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From Mike Duffy to Rob Ford: when politicians make news

Jeffrey Dvorkin is director of the journalism program at the University of Toronto Scarborough (photo by Ken Jones)

An embattled mayor is beset by questions about a video allegedly showing him smoking crack cocaine.

A senator and fundraiser for the Conservative Party of Canada resigns from caucus but keeps his seat when he is found to have used a personal cheque from the Prime Minister's chief of staff to cover his $90,000 debt to taxpayers; however, the chief of staff resigns.  

Political scandals have always figured prominently in the world of journalism but the past week has provided reporters a notably heavy stream of content. U of T News asked Jeffrey Dvorkin, in Los Angeles for a conference of the News Ombudsman Organization, to reflect on the media maelstrom engulfing Toronto Mayor Rob Ford and Senator Mike Duffy.

Dvorkin, a former vice-president of news for National Public Radio and former managing editor with CBC Radio, is lecturer and director of the journalism program at University of Toronto Scarborough and executive director of the News Ombudsman Organization.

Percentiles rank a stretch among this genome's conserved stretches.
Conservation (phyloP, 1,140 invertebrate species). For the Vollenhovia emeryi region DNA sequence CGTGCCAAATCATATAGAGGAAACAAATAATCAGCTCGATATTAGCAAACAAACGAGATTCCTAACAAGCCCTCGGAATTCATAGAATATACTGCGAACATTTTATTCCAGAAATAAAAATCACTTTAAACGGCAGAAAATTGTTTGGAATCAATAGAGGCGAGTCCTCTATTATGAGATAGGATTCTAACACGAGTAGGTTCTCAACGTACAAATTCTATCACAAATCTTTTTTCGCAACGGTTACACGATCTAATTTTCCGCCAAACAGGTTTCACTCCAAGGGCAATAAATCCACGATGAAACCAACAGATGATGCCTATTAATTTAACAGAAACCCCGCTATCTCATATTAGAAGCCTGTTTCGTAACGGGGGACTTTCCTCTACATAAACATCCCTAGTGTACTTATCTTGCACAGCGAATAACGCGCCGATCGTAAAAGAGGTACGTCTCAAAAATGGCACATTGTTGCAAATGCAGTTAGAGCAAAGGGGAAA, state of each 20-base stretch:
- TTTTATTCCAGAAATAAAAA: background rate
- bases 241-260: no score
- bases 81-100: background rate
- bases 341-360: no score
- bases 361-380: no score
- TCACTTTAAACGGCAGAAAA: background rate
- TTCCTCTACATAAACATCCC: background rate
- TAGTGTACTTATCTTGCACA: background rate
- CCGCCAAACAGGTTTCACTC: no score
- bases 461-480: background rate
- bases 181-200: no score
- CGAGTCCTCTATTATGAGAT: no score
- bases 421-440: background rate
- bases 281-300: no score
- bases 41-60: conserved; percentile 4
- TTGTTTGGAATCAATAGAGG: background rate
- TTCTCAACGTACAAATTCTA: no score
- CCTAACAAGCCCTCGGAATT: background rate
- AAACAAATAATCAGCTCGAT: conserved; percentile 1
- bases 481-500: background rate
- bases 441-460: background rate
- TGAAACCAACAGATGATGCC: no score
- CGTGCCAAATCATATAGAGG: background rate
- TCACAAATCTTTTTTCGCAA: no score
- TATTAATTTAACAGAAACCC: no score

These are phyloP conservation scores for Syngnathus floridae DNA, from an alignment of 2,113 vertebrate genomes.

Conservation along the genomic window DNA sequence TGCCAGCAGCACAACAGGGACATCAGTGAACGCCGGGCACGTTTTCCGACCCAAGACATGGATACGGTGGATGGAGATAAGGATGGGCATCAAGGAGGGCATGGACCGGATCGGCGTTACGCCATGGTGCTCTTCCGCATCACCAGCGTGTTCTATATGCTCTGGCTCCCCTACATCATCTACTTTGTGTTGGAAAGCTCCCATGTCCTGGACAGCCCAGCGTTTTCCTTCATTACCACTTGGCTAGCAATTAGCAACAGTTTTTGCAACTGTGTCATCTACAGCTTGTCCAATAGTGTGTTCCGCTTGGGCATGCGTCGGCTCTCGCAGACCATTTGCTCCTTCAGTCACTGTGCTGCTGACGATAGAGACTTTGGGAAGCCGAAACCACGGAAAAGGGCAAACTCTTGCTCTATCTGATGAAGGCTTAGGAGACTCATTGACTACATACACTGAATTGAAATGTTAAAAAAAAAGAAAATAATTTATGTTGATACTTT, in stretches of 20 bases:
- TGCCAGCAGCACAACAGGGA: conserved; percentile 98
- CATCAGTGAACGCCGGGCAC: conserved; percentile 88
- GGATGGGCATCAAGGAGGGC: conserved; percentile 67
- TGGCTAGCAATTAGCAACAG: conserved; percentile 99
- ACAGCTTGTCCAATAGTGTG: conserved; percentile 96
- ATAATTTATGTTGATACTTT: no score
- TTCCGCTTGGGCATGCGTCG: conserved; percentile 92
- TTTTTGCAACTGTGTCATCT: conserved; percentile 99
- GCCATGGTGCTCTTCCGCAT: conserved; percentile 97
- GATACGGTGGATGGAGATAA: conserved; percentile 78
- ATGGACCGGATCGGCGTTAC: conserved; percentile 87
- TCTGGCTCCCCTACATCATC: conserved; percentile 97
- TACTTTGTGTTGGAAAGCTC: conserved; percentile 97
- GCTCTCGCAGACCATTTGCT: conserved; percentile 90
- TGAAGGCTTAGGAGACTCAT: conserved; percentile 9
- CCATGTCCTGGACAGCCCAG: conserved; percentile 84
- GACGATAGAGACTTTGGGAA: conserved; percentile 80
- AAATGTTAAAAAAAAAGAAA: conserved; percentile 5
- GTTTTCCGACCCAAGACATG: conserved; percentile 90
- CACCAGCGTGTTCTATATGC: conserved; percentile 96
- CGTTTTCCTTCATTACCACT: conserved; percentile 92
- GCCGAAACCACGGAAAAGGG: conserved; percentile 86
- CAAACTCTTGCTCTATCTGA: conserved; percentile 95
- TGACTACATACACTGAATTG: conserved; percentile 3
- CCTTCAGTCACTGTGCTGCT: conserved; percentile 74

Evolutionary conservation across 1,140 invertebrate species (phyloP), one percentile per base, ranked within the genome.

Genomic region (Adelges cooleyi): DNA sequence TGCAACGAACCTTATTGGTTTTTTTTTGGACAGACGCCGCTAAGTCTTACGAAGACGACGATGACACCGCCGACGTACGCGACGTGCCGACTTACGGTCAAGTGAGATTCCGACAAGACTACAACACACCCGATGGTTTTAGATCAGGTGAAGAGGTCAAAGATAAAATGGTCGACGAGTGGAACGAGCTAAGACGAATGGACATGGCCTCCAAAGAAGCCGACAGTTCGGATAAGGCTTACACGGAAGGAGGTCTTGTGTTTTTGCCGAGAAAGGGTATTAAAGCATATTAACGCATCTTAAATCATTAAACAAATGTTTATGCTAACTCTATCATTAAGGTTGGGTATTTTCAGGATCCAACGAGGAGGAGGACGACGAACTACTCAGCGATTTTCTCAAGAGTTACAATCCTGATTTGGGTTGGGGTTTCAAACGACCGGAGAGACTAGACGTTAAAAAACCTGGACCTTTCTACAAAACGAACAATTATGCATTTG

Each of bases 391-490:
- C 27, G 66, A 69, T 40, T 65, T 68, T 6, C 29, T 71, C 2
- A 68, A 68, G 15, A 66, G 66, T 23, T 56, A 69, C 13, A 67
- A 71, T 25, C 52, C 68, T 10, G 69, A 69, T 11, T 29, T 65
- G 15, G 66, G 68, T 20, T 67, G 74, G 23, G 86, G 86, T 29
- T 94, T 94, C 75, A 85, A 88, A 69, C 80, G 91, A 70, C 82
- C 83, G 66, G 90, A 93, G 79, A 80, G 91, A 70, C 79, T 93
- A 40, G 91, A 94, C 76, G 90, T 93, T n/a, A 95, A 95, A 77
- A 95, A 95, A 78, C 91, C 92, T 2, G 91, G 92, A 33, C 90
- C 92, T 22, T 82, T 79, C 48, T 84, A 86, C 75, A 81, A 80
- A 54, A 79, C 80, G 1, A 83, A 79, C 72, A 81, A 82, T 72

Two politicians, Mike Duffy and Rob Ford, have dominated Canadian news in recent days – why are these stories so compelling?

Senator Duffy is a former journalist so many in the media know him personally. There may be a bit of "schadenfreude" about his difficulties among his former colleagues.

As for Mayor Ford, he's been a political accident waiting to happen. He's been a gift to municipal affairs reporters.

What are your thoughts on the way media are handling these stories?

Both stories have been handled well overall. The complication has been Gawker and its tabloid approach to the Ford story. [Gawker has organized a crowd-funding campaign to raise $200,000 to purchase a video from an alleged drug dealer which allegedly shows the mayor using drugs].

That has made a lot of journalists uncomfortable about raising money for the video. That's an unfortunate precedent in Canadian journalism.

What about the participants – what could they do to move their names off the front pages?

Admit to any mistakes and ask the public for forgiveness and understanding. Works every time.

On May 21, Ford's woes became the top item on The Daily Show with Jon Stewart - has Ford's story now moved beyond journalism to the realm of pop culture?

Yes. If the allegations prove to be true, Mayor Ford joins the ranks of some legendary municipal figures including Camilien Houde of Montreal and Marion Barry of Washington DC. Both broke the law and were still re-elected. That could be our mayor's fate too.

What lessons or insights can be learned from these stories (about politics or journalism)?

Scandals and foibles feed the public's need for gossip. But the larger issue around integrity still needs to be addressed.

© University of Toronto Scarborough